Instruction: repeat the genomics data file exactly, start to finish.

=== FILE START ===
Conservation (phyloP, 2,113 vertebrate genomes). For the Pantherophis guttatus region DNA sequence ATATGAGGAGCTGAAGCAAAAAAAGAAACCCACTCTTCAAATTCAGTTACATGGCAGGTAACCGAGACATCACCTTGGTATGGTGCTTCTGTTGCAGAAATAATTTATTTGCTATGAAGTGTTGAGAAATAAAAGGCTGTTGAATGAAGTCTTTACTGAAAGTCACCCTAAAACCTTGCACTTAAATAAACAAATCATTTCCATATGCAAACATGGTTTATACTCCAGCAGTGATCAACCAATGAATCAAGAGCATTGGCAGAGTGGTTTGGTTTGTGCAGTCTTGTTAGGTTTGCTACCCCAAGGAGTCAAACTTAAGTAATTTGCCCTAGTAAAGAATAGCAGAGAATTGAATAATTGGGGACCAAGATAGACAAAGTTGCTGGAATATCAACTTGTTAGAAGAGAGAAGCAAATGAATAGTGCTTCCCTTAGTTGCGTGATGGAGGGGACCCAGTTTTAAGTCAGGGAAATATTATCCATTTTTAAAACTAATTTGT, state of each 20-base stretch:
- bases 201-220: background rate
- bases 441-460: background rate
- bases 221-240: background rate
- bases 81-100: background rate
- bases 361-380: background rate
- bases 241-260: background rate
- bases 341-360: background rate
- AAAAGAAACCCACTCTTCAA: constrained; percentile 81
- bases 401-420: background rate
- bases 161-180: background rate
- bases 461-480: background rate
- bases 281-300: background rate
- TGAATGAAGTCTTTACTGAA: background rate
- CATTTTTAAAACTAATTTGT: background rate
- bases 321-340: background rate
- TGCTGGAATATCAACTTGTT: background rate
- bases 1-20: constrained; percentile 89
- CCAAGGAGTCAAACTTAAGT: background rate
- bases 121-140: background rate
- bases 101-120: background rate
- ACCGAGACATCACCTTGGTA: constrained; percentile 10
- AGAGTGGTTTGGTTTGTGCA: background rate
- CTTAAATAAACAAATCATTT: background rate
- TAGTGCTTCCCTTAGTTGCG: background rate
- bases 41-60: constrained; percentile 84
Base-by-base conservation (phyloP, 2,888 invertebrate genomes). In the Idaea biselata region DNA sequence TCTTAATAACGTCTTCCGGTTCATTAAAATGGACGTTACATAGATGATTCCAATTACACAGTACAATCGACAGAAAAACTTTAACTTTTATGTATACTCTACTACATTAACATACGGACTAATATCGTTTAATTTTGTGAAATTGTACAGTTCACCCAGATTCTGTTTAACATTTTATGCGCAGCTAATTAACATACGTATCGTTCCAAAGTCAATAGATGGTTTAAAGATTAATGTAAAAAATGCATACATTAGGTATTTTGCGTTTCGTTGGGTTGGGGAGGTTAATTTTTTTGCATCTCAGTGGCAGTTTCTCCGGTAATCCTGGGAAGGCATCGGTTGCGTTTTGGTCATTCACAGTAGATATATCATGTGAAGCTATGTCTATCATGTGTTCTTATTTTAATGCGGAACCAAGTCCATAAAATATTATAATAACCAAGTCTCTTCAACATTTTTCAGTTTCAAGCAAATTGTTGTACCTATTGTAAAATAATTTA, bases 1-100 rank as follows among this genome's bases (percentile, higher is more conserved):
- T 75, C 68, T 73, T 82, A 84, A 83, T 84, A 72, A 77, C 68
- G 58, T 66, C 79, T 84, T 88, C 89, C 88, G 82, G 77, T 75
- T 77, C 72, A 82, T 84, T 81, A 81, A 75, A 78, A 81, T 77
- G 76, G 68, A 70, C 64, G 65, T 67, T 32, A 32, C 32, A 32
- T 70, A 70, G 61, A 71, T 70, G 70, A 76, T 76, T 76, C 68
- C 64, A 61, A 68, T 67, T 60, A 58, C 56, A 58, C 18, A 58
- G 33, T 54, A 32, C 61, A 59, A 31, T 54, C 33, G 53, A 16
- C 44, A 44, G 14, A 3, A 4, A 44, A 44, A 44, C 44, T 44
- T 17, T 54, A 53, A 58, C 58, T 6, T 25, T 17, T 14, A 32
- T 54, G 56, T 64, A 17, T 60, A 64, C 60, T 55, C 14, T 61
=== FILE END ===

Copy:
Conservation (phyloP, 2,113 vertebrate genomes). For the Pantherophis guttatus region DNA sequence ATATGAGGAGCTGAAGCAAAAAAAGAAACCCACTCTTCAAATTCAGTTACATGGCAGGTAACCGAGACATCACCTTGGTATGGTGCTTCTGTTGCAGAAATAATTTATTTGCTATGAAGTGTTGAGAAATAAAAGGCTGTTGAATGAAGTCTTTACTGAAAGTCACCCTAAAACCTTGCACTTAAATAAACAAATCATTTCCATATGCAAACATGGTTTATACTCCAGCAGTGATCAACCAATGAATCAAGAGCATTGGCAGAGTGGTTTGGTTTGTGCAGTCTTGTTAGGTTTGCTACCCCAAGGAGTCAAACTTAAGTAATTTGCCCTAGTAAAGAATAGCAGAGAATTGAATAATTGGGGACCAAGATAGACAAAGTTGCTGGAATATCAACTTGTTAGAAGAGAGAAGCAAATGAATAGTGCTTCCCTTAGTTGCGTGATGGAGGGGACCCAGTTTTAAGTCAGGGAAATATTATCCATTTTTAAAACTAATTTGT, state of each 20-base stretch:
- bases 201-220: background rate
- bases 441-460: background rate
- bases 221-240: background rate
- bases 81-100: background rate
- bases 361-380: background rate
- bases 241-260: background rate
- bases 341-360: background rate
- AAAAGAAACCCACTCTTCAA: constrained; percentile 81
- bases 401-420: background rate
- bases 161-180: background rate
- bases 461-480: background rate
- bases 281-300: background rate
- TGAATGAAGTCTTTACTGAA: background rate
- CATTTTTAAAACTAATTTGT: background rate
- bases 321-340: background rate
- TGCTGGAATATCAACTTGTT: background rate
- bases 1-20: constrained; percentile 89
- CCAAGGAGTCAAACTTAAGT: background rate
- bases 121-140: background rate
- bases 101-120: background rate
- ACCGAGACATCACCTTGGTA: constrained; percentile 10
- AGAGTGGTTTGGTTTGTGCA: background rate
- CTTAAATAAACAAATCATTT: background rate
- TAGTGCTTCCCTTAGTTGCG: background rate
- bases 41-60: constrained; percentile 84
Base-by-base conservation (phyloP, 2,888 invertebrate genomes). In the Idaea biselata region DNA sequence TCTTAATAACGTCTTCCGGTTCATTAAAATGGACGTTACATAGATGATTCCAATTACACAGTACAATCGACAGAAAAACTTTAACTTTTATGTATACTCTACTACATTAACATACGGACTAATATCGTTTAATTTTGTGAAATTGTACAGTTCACCCAGATTCTGTTTAACATTTTATGCGCAGCTAATTAACATACGTATCGTTCCAAAGTCAATAGATGGTTTAAAGATTAATGTAAAAAATGCATACATTAGGTATTTTGCGTTTCGTTGGGTTGGGGAGGTTAATTTTTTTGCATCTCAGTGGCAGTTTCTCCGGTAATCCTGGGAAGGCATCGGTTGCGTTTTGGTCATTCACAGTAGATATATCATGTGAAGCTATGTCTATCATGTGTTCTTATTTTAATGCGGAACCAAGTCCATAAAATATTATAATAACCAAGTCTCTTCAACATTTTTCAGTTTCAAGCAAATTGTTGTACCTATTGTAAAATAATTTA, bases 1-100 rank as follows among this genome's bases (percentile, higher is more conserved):
- T 75, C 68, T 73, T 82, A 84, A 83, T 84, A 72, A 77, C 68
- G 58, T 66, C 79, T 84, T 88, C 89, C 88, G 82, G 77, T 75
- T 77, C 72, A 82, T 84, T 81, A 81, A 75, A 78, A 81, T 77
- G 76, G 68, A 70, C 64, G 65, T 67, T 32, A 32, C 32, A 32
- T 70, A 70, G 61, A 71, T 70, G 70, A 76, T 76, T 76, C 68
- C 64, A 61, A 68, T 67, T 60, A 58, C 56, A 58, C 18, A 58
- G 33, T 54, A 32, C 61, A 59, A 31, T 54, C 33, G 53, A 16
- C 44, A 44, G 14, A 3, A 4, A 44, A 44, A 44, C 44, T 44
- T 17, T 54, A 53, A 58, C 58, T 6, T 25, T 17, T 14, A 32
- T 54, G 56, T 64, A 17, T 60, A 64, C 60, T 55, C 14, T 61